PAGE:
Dublin Lord Mayor says Government could ‘look like fools’ on April 1st

Dublin City Council to vote on proposal tonight, to be followed by the three other local authorities

The Government “will look like fools” on April 1st if Dubliners are blocked from deciding whether to have a directly elected mayor, Lord Mayor of Dublin Oisín Quinn has said.

Mr Quinn was speaking ahead of the Dublin City Council vote tonight on whether to allow the mayoral proposal to be put to a plebiscite of Dublin residents on May 23rd.

The city council will be the first of the four Dublin local authorities to vote on whether to give Dubliners the right to decide if they want a mayor. Dún Laoghaire-Rathdown, South Dublin and Fingal will all hold their votes on March 31st.

If any one of the four councils votes against holding the referendum, the proposition of having a directly elected mayor for Dublin will be dropped. A majority of the council membership in each local authority must vote in favour rather than just a majority of councillors who turn up on the night of the vote.

The city council is expected to vote yes tonight, but Fingal councillors look likely to veto the plebiscite next week.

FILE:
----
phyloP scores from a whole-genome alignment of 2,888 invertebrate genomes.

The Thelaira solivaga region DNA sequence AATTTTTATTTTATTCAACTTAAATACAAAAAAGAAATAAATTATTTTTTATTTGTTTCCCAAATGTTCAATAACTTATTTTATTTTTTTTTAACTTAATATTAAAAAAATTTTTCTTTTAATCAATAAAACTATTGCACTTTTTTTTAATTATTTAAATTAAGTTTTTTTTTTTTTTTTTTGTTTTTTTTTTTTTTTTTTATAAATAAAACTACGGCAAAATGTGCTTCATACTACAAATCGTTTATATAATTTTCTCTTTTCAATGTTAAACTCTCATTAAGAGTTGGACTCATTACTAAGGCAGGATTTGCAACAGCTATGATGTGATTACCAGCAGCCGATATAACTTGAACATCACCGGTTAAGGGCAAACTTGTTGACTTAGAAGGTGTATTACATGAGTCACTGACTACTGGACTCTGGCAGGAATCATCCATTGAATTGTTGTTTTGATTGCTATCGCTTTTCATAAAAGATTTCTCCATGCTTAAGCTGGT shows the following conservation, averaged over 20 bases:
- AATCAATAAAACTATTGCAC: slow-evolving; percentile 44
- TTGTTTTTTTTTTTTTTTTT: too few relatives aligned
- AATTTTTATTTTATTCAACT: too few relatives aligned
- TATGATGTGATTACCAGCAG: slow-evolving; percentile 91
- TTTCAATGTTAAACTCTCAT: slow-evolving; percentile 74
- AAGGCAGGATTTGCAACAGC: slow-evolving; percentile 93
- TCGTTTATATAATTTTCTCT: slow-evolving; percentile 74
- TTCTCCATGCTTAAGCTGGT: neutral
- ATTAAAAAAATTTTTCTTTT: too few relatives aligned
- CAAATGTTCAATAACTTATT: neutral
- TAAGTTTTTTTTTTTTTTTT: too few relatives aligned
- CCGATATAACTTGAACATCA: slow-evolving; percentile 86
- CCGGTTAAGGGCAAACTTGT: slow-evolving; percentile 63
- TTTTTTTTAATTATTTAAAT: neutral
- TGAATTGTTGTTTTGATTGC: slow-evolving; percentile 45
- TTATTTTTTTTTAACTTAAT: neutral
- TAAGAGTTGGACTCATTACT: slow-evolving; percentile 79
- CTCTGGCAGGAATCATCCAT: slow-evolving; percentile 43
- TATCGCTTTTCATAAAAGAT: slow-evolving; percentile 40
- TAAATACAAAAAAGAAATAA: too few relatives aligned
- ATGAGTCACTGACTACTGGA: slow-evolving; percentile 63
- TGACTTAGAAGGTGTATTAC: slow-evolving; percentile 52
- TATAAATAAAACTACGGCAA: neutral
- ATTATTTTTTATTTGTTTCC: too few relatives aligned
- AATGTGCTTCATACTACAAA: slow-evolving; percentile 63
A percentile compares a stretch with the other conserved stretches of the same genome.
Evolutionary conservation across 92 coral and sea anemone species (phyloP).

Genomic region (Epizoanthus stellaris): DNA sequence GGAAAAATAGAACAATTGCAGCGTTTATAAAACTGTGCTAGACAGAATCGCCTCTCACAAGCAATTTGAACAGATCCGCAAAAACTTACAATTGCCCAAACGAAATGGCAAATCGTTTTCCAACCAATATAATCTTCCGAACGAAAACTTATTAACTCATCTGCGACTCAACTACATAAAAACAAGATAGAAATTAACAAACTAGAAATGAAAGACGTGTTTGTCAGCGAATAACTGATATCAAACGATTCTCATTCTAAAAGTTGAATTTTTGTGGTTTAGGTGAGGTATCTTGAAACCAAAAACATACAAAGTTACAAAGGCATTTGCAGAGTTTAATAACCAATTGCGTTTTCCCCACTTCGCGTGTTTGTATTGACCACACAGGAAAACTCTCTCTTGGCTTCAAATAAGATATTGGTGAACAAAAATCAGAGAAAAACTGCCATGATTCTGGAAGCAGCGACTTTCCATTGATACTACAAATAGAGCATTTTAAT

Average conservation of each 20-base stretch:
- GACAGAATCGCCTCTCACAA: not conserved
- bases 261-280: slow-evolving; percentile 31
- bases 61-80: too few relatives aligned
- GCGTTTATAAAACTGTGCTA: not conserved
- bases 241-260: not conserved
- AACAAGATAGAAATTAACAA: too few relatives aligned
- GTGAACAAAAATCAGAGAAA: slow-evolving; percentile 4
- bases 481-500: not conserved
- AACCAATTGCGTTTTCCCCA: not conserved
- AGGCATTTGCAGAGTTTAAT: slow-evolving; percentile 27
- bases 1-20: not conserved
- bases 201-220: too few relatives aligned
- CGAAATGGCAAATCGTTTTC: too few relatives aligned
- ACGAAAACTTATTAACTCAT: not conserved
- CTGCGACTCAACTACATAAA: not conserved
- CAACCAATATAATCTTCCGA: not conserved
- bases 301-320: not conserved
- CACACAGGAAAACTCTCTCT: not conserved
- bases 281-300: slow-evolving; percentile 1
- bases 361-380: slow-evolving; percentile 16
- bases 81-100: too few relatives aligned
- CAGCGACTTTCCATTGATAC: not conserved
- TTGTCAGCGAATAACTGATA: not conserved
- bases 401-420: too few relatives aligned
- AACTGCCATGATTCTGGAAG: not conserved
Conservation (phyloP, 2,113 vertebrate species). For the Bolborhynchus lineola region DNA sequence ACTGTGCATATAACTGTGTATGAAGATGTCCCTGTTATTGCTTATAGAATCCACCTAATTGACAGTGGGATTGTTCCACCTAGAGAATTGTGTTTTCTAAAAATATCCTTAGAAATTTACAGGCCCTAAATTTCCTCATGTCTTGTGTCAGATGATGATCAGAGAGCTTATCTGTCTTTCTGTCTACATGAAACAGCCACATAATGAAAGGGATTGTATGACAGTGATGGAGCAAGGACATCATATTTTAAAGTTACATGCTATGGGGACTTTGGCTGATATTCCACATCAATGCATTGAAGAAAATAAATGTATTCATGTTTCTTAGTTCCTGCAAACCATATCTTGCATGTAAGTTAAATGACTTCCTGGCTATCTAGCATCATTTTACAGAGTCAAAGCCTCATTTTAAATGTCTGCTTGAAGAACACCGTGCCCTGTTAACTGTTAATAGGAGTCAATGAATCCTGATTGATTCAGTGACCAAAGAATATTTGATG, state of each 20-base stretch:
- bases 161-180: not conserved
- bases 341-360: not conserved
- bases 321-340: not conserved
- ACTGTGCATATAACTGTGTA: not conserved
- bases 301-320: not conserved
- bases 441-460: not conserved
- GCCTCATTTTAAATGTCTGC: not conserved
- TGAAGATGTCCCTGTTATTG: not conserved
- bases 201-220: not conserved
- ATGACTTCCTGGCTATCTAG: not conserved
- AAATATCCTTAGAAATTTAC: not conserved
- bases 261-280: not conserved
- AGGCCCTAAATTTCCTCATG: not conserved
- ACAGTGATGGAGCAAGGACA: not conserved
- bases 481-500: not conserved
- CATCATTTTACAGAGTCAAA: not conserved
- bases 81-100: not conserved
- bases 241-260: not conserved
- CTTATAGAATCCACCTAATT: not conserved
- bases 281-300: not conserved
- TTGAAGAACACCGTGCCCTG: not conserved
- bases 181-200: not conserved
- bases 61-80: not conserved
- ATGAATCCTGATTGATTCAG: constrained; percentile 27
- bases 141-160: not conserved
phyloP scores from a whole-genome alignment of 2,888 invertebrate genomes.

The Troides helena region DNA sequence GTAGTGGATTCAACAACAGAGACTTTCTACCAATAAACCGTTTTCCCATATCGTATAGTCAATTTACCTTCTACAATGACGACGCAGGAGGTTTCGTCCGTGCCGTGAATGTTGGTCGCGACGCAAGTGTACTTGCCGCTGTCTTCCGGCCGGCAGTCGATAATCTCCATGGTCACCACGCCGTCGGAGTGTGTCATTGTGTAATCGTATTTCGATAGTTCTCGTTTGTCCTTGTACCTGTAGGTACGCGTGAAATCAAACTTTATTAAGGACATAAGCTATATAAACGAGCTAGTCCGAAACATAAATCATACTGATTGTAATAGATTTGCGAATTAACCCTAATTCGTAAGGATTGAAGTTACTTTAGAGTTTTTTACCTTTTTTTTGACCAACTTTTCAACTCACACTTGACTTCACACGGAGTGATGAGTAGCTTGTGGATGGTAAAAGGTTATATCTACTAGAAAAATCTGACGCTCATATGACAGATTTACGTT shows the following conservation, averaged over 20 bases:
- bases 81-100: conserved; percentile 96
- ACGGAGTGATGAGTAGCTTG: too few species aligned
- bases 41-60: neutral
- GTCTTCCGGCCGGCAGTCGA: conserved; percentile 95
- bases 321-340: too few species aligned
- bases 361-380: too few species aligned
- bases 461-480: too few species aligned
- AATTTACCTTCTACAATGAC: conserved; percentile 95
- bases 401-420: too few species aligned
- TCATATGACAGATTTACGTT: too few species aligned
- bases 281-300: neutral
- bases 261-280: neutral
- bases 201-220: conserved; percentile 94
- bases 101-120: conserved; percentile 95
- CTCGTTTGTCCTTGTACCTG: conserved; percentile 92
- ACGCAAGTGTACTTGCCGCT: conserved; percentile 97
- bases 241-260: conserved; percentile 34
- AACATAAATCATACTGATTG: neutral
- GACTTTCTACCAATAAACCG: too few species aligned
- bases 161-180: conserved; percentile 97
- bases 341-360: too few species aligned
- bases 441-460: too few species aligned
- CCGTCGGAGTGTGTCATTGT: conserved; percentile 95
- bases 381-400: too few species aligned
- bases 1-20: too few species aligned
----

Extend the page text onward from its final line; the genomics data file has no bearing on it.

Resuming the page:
Mr Quinn said there had been “absolutely no requirement” to have intercession of the councillors before putting the vote to the people. “I have not heard any explanation from the Government for this quadruple lock. Councillors have never been given a veto in relation to any other aspect of local government reform.”

Mr Quinn said he didn't think Minister for the Environment Phil Hogan was deliberately blocking the public vote, and he said Taoiseach Enda Kenny had publicly spoken of his support for the proposal.

However, he said they had allowed officials in the Department of the Environment to put a hazard in the way of the vote going ahead. "One would be worried about the mindset in the Custom House. They have used this process to give the illusion of local democracy, but in reality they don't want councils to run anything and if this proposal goes through there would be a transfer of power from the permanent officials in Government to the mayor and councillors."

Mr Quinn said he still hoped councillors in all local authorities would allow the public to decide the matter. "It would be remarkable if any Dublin councillor turned around and said 'I don't want the people of Dublin to have their say on this issue'."

He added that there would be ample opportunity, even after the public vote, to address concerns local authorities had about the structure of the office. But he said it would be extremely embarrassing for the Government if the result of decisions on March 31st meant the public were not given their say. “If Phil Hogan and Enda Kenny wake up on April 1st and the proposal has failed because one local authority vetoed it, or just not enough councillors turned up to vote, they will look like fools.”

All parties on the city council have said they expect the vote to be passed tonight. Fianna Fáil group leader Mary Fitzpatrick said the people of Dublin should have their say, but she didn't believe there was enthusiasm in Government for the new office.

Olivia Kelly

Olivia Kelly

Olivia Kelly is Dublin Editor of The Irish Times